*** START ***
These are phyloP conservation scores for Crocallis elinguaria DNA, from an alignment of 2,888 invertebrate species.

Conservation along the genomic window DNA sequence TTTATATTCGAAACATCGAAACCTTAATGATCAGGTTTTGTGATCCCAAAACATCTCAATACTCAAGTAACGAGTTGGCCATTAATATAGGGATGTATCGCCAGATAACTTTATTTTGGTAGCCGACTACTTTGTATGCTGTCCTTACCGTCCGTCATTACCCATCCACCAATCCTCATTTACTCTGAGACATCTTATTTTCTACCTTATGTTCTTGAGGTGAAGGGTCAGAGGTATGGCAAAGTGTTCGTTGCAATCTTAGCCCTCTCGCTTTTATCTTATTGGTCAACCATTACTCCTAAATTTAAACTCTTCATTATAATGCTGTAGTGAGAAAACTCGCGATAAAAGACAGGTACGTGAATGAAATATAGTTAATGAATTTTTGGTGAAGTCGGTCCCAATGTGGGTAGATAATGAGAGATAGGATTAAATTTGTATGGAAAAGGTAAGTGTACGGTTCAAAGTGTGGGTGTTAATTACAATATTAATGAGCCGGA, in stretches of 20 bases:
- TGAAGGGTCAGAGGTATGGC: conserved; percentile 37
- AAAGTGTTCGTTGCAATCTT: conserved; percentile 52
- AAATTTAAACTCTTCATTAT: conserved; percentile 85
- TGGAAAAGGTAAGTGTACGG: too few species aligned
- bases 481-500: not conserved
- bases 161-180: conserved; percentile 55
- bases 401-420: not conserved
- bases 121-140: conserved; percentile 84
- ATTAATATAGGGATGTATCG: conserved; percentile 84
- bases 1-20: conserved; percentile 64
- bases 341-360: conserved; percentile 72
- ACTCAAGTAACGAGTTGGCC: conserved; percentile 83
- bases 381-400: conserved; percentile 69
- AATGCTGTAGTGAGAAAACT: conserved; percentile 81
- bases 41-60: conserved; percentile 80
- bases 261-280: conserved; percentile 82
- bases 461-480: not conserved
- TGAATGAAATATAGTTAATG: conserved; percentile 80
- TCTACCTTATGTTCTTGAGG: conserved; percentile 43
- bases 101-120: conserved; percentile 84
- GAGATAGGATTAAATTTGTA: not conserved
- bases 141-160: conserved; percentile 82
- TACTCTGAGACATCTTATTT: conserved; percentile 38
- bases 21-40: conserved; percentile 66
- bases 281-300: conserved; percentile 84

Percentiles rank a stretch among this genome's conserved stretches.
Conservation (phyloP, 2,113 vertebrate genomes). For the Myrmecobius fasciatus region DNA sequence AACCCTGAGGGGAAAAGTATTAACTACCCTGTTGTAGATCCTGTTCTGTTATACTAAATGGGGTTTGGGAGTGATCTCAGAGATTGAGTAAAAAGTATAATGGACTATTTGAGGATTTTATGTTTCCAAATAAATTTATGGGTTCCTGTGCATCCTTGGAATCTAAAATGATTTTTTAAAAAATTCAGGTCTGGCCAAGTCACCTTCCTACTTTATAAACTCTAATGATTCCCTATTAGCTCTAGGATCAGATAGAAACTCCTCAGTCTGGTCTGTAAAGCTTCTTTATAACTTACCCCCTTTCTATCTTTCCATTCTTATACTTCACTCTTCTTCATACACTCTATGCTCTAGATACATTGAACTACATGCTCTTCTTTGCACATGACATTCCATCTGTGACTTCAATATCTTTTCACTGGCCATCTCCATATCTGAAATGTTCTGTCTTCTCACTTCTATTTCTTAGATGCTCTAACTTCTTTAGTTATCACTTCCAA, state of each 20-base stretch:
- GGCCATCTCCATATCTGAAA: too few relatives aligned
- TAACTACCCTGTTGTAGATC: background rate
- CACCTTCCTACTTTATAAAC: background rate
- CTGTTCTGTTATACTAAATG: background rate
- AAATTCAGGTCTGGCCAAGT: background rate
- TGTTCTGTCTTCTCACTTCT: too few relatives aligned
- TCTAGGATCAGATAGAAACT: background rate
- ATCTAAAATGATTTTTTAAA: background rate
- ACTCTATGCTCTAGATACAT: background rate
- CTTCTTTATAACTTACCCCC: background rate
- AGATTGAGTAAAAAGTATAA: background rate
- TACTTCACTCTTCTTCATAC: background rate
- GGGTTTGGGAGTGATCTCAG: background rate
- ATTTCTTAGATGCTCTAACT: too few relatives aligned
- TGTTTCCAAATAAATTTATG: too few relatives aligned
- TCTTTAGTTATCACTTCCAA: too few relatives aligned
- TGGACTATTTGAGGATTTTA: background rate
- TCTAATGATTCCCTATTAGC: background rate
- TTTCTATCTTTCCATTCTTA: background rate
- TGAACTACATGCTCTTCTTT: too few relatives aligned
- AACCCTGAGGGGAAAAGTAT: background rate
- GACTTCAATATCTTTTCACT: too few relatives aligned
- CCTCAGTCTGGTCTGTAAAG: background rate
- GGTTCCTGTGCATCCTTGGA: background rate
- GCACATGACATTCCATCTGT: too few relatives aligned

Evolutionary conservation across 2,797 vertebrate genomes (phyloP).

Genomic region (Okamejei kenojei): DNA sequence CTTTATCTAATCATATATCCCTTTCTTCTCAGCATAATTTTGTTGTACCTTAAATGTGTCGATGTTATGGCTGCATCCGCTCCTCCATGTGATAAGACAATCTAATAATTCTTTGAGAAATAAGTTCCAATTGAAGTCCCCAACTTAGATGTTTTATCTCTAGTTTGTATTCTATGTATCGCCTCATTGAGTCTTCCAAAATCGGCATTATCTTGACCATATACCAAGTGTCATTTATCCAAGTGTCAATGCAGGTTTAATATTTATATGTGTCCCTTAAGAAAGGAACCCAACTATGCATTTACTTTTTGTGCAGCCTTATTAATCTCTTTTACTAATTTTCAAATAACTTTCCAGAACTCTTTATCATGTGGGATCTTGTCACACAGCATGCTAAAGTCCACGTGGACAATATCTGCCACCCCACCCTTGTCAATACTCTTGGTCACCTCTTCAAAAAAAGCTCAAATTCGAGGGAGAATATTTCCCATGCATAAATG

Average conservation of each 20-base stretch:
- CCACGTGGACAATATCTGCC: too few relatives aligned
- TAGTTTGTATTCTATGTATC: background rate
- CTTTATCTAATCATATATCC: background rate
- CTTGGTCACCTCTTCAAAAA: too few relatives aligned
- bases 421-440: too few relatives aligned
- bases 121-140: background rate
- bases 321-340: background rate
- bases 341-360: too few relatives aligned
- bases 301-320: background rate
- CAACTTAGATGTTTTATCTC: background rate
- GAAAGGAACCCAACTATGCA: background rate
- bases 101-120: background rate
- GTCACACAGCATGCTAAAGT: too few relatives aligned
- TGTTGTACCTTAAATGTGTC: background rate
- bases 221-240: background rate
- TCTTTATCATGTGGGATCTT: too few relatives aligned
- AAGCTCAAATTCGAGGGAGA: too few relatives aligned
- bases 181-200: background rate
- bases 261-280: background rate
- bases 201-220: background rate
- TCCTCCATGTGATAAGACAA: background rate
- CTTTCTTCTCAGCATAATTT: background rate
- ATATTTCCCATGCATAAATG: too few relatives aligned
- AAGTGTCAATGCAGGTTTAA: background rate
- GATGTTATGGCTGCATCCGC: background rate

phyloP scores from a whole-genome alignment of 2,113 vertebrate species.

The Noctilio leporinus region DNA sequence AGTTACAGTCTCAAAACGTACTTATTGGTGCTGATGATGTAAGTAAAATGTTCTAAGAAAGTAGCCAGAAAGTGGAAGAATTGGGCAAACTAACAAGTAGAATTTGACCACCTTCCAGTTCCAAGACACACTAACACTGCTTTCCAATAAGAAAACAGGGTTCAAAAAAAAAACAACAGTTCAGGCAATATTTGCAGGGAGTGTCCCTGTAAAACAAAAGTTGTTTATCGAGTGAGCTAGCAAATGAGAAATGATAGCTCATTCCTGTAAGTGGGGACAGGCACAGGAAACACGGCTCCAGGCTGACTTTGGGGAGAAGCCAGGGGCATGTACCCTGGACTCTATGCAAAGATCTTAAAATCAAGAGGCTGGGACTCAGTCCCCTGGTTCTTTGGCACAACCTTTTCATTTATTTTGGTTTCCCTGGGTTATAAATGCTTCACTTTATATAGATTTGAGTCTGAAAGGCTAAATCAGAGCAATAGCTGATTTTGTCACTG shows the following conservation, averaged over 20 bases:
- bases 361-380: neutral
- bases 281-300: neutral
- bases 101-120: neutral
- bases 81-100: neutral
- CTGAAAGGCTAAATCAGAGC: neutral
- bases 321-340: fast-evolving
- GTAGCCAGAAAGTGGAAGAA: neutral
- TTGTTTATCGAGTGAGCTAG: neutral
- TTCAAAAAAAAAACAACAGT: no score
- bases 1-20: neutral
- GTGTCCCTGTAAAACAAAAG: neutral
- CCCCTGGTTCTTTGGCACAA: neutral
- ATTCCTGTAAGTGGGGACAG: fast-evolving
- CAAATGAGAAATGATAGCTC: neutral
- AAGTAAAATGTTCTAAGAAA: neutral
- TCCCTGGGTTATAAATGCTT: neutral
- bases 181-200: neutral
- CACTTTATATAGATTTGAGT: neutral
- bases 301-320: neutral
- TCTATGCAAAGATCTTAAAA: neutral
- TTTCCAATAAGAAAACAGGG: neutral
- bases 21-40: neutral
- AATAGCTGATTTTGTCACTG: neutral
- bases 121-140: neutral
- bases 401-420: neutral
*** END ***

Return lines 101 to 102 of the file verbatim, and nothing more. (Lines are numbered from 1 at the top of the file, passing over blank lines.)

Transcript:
- bases 181-200: neutral
- CACTTTATATAGATTTGAGT: neutral